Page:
Inquire Within : Philosopher and social activist John Stuart Mill discusses the most liberating kind of education.
Inquire Within

Abridged from ‘Autobiography’, by John Stuart Mill (1806-1873).

J.S. Mill was educated at home by his eminent father, and the experience was a bruising one. He wished that his father had been more patient, but he was profoundly grateful that, unlike many of his contemporaries, he had not merely been trained to meet conventional school targets, but empowered throughout his life to set his own.

MOST boys or youths who have had much knowledge drilled into them, have their mental capacities not strengthened, but overlaid by it.

They are crammed with mere facts, and with the opinions or phrases of other people, and these are accepted as a substitute for the power to form opinions of their own; and thus the sons of eminent fathers, who have spared no pains in their education, so often grow up mere parroters of what they have learnt, incapable of using their minds except in the furrows traced for them.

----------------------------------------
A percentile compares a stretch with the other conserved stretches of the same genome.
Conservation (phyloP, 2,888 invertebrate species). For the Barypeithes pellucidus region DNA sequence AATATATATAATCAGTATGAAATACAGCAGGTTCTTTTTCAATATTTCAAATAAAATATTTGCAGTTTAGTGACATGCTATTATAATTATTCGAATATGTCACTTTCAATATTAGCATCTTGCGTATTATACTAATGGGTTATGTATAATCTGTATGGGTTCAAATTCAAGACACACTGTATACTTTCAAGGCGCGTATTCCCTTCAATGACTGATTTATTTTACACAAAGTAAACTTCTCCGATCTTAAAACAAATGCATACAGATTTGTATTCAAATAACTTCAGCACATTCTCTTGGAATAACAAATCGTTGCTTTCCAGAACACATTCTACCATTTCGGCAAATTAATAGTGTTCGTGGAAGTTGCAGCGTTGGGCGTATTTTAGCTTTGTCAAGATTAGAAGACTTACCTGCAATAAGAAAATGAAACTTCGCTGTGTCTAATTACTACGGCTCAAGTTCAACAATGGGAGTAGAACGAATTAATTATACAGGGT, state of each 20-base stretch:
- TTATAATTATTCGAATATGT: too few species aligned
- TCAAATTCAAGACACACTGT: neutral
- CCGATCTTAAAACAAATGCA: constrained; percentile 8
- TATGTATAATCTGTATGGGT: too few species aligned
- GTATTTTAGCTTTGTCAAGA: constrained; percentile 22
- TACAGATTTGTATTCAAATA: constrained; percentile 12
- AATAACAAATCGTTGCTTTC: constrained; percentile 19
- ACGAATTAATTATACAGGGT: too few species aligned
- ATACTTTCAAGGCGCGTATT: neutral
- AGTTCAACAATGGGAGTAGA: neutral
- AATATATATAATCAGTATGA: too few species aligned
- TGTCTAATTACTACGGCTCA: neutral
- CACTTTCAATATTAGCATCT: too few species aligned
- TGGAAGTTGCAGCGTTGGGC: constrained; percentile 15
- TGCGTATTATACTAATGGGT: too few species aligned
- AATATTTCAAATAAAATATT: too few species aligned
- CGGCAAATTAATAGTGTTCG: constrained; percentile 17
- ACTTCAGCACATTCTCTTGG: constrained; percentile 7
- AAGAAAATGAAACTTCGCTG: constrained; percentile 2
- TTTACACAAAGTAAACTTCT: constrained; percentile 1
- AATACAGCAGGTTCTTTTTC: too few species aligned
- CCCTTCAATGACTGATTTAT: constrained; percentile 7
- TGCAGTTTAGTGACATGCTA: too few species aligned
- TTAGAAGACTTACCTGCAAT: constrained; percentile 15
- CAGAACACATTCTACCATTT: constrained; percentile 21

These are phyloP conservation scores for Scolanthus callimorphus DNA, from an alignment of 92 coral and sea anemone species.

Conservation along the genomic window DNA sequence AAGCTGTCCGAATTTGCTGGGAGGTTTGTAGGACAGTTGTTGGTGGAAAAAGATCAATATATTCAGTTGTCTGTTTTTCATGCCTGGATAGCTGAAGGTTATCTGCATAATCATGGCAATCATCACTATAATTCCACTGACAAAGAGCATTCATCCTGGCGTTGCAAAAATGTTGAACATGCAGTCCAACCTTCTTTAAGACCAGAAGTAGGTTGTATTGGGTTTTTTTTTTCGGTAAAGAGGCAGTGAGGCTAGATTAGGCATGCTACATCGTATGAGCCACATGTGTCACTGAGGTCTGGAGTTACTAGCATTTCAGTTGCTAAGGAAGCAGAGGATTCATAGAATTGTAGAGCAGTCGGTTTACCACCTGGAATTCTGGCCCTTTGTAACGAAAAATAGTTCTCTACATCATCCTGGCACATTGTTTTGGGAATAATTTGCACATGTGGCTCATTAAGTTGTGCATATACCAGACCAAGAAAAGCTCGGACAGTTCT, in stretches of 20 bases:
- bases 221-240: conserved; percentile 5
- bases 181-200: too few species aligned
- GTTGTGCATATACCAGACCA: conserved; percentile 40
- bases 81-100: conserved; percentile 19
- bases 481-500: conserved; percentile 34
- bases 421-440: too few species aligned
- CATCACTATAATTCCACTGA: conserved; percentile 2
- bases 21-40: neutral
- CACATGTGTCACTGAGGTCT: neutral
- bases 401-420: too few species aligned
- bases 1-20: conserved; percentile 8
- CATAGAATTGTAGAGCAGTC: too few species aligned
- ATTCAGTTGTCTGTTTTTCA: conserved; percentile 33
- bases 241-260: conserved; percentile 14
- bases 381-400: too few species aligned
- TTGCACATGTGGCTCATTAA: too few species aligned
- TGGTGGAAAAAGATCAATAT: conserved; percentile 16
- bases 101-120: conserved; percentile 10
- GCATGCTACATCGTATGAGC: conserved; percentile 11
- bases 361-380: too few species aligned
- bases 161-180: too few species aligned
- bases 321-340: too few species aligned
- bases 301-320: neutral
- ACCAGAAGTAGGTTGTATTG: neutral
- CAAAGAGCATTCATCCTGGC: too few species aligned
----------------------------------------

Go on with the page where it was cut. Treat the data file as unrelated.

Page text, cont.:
Mine, however, was not an education of cram. My father never permitted anything which I learnt to degenerate into a mere exercise of memory. He strove to make the understanding not only go along with every step of the teaching, but, if possible, precede it. Anything which could be found out by thinking I never was told, until I had exhausted my efforts to find it out for myself.

A pupil from whom nothing is ever demanded which he cannot do, never does all he can.

Abridged from ‘Autobiography’, by John Stuart Mill (1806-1873).

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